An Argument Against Screenplay Formulas

Next week I will post something that acknowledges a certain kind of value — extremely limited in my view — in studying these screenplay formulas.

I bring up Campbell because the other day, I posted this question: Why are there so many Protagonist orphans? It spawned a wide-ranging conversation, ultimately leading to Joseph Campbell. At some point in the thread of comments, TripDreamer posted this:

Killer Films producer David Kaplan made a comment on twitter denouncing [Joseph] Campbell. I asked him why and he told me that 90% of the scripts he reads follow the same formula and this, he insinuated, made them flat and, well, formulaic. These books can only give you so much guidance, it’s up to us to inject soul, heart, voice, and identity into a story.

I thanked TripDreamer for posting that, even though it pained me to read it. Not that I doubt Kaplan’s assessment as I’ve read far too many scripts of the ilk he describes as well. However to come to a situation where someone would associate the words “formulaic” and “flat” with Joseph Campbell seems to me… well, almost blasphemous.

I’ve gotten emails from several writers a bit frantic in tone, so let me make this clear: There is a difference between formula and structure. When William Goldman famously says, “Screenplays are structure,” at a fundamental level, that is true. The ultimate end point for a screenplay is the production of a movie and because of certain limitations and conventions common to movies, the structure of a script is intimately tied to the actual nuts and bolts process of making a film.

So let me be clear: I am not saying structure is bad. On the contrary, story structure is critical to the success of a screenplay.

The problem is equating formula with structure.

First off, as discussed, there is no one single formula to craft a screenplay’s structure. Stories are organic. Formulas are not. So the very premise that this screenwriting guru or that can make some claim as to the universality of their formula is false on the face of it. There are endless possibilities for stories and story structure.

Second, from what I’ve seen in the countless scripts I’ve read from writers who have been influenced by screenplay formulas, clearly their focus in the writing has been with Plot, as if Plot is the sum of story structure. It is not. A screenplay’s universe has two dimensions: The External World, what I call the Plotline, the domain of Action and Dialogue, and the Internal World, what I call the Themeline, the domain of Intention and Subtext. The former is where we see and hear the story’s Physical Journey. The latter is where we interpret and intuit the story’s Psychological Journey. Without the Internal World, a story is essentially without any meaning or emotional resonance. Therefore if the preponderance of focus in a screenplay formula is on the makeup of the External World, that is only serving one part of the story’s structure. Story structure properly understood involves both domains: External World (Plotline) and Internal World (Themeline).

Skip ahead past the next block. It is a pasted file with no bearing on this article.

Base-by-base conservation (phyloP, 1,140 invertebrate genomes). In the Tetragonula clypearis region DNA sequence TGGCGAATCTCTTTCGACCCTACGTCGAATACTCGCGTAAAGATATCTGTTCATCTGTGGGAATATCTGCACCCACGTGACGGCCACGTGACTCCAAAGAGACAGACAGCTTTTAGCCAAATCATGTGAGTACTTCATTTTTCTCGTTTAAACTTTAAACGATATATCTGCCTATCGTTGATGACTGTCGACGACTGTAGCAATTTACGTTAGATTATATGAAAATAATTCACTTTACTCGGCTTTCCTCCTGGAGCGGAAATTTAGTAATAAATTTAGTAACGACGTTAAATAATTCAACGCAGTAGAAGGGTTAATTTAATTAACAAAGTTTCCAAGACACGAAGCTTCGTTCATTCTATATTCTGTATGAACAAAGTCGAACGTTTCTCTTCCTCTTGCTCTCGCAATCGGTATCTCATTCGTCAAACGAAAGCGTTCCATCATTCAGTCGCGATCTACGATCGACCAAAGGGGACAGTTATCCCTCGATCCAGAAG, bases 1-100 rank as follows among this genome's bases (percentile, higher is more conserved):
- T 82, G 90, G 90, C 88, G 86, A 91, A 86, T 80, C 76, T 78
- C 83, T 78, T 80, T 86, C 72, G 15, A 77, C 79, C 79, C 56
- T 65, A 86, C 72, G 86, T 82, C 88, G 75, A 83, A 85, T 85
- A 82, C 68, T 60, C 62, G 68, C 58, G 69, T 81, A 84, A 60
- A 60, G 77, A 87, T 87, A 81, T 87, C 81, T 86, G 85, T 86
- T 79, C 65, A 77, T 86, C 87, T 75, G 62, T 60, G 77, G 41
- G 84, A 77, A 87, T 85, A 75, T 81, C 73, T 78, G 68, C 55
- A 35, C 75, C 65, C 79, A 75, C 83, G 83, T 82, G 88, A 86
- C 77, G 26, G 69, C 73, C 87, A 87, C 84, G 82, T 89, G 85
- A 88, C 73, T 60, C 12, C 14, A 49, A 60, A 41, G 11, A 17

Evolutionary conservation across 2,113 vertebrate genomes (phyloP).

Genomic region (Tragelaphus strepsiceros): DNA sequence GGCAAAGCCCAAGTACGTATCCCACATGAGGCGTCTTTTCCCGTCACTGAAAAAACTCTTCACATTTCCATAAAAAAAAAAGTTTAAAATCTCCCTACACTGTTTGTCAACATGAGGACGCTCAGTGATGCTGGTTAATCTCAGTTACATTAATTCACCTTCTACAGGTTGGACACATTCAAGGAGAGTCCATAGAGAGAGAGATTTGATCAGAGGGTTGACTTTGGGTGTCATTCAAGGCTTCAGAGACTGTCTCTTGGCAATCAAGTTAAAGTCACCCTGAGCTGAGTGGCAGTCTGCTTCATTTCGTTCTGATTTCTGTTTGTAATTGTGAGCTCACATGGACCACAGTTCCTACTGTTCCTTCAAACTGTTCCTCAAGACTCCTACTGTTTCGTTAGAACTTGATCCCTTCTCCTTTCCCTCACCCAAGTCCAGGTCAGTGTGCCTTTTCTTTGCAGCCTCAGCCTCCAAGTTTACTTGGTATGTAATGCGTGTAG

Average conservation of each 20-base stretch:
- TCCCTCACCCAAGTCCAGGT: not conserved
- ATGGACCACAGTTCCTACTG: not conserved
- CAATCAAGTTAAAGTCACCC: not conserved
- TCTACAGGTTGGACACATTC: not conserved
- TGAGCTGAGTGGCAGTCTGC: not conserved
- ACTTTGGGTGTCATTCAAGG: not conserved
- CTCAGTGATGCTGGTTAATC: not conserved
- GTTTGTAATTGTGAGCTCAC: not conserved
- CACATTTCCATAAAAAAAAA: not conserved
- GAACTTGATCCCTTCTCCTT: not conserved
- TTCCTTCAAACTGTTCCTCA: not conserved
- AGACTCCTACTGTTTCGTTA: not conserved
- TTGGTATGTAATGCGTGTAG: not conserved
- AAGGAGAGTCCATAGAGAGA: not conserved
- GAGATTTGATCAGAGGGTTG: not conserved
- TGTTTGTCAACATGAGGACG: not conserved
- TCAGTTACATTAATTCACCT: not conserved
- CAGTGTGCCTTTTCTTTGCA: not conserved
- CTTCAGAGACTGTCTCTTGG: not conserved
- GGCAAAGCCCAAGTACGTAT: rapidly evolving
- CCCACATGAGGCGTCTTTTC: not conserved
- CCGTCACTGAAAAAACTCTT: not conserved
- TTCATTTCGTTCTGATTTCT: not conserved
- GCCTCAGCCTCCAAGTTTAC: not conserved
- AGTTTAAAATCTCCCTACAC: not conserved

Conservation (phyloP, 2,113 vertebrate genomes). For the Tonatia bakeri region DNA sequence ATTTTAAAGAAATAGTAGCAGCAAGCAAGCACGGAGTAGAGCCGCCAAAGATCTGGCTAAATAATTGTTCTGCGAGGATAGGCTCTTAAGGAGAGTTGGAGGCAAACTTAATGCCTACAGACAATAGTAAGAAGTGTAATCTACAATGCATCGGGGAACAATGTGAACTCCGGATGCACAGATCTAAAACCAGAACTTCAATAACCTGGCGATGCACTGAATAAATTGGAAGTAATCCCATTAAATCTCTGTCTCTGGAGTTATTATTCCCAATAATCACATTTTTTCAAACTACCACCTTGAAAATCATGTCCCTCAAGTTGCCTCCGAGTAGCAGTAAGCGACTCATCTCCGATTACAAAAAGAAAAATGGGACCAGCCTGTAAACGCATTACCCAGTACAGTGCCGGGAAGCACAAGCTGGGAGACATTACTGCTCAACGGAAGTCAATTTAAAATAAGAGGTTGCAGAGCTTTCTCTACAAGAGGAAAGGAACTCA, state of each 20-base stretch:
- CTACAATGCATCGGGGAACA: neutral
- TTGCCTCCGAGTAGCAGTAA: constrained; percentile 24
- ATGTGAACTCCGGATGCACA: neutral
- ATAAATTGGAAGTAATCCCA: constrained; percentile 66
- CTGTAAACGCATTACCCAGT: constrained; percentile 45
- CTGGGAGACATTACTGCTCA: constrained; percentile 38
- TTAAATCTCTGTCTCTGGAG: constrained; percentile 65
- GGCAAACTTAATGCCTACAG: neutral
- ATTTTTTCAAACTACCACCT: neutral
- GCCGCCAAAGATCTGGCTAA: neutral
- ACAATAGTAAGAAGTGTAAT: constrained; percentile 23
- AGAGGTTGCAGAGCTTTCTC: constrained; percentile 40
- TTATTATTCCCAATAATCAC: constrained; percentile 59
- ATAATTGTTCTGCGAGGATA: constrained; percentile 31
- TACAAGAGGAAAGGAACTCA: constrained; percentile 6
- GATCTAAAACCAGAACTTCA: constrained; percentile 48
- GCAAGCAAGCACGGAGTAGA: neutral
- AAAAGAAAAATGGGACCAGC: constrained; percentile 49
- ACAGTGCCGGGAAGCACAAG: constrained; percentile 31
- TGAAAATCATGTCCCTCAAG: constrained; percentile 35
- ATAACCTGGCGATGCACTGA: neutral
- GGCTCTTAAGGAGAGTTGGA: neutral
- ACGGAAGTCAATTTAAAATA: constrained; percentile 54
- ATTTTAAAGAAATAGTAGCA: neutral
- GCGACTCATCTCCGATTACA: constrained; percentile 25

Third, and perhaps most importantly, whatever story structure you end up with, one of the major points of emphasis in my teaching is how you get there. This goes back to outside-in writing, as noted here, versus inside-out writing. I believe you are much more likely to find an authentic story structure, not a formulaic one, through the inside-out approach, starting with characters, immersing yourself in their lives, engaging in an active, dynamic process in which both the Plotline and Themeline emerge.

So when I call into question screenplay formula, please understand, this is not the same thing as story structure. In a sense, screenplays are structure, but that structure involves both Plotline and Themeline… and it’s critical how you go about crafting that structure.

Outside-In / Formula = No!
Inside-Out / Characters = Yes!



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